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Find Data & Statistics: Best Places to Start

Use this guide as a starting point for locating statistics or data on a topic.

Tips for Finding Statistics or Data

Knowing the answers to these three questions - what, where, and when - will direct your search for statistics.

Let's make the question "I need education statistics" into a more specific question so that you can locate appropriate information.

Ask yourself:

  • What do I need statistics about?
    • For example, if you are looking for education statistics, be specific about what you need.
    • Your "what" could be: schools, teachers, students, etc.
  • Where do I need statistics for?
    • Geography plays an important role in data collection and reporting.
    • Your "where" could be: global, national (country-level), state or province, county, city, etc.
  • When, that is, what time period do I need statistics for?
    • Do you need data for a single year (2017), multiple years (2000-2015), and do you need data for certain time intervals (monthly, daily, hourly, etc.).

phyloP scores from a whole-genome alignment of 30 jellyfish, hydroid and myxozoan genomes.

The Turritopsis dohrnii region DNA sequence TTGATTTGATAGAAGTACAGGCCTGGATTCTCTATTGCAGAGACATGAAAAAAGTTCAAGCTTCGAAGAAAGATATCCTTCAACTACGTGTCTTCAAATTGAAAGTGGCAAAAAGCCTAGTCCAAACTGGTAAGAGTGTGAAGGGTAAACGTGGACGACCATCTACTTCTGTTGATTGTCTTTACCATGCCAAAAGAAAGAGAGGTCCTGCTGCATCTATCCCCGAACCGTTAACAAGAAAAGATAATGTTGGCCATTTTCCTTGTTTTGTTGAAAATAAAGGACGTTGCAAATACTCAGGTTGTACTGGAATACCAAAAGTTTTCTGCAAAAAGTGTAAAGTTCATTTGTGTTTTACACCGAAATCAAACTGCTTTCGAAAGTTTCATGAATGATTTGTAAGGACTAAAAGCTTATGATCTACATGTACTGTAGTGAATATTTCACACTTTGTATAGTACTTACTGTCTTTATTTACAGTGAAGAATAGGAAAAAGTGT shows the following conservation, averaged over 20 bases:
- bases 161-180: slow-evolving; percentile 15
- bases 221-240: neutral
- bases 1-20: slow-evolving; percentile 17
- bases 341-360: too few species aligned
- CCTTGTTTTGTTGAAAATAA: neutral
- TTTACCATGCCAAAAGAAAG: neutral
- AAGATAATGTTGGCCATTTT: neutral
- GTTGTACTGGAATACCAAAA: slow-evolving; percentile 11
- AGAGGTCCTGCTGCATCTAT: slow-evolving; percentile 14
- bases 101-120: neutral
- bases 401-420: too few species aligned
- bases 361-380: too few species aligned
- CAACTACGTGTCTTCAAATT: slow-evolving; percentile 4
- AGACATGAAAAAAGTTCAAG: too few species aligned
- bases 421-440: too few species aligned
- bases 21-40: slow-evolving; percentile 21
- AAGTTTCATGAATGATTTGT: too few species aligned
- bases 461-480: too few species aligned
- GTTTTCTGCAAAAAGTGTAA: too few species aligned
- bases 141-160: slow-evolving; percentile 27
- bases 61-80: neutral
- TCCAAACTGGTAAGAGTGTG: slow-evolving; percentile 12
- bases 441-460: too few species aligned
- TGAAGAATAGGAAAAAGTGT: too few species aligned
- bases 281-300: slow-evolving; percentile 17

A better question is: "I need data on the number of students (what) enrolled in grades nine through twelve for all counties in Virginia (where) for the years 2007 through 2017 (when)."

Now that you have a well-formulated question, the next step is thinking about who might collect and publish the information.

What's the difference between statistics and data?

Generally, statistics are summarized data available in a format that is set up for quick look up. For example, if you want to know "how many people live in Virginia" or "How many cats and dogs live in each county in Virginia," then those are statistics.

Data is usually a data set or data files that are in a format to be used for analysis. If you would like to use a data set to determine if there is a correlation between a person's happiness and whether or not they are a pet owner, then you would likely need to use data for that type of research.

Here is a more in-depth explanation with examples.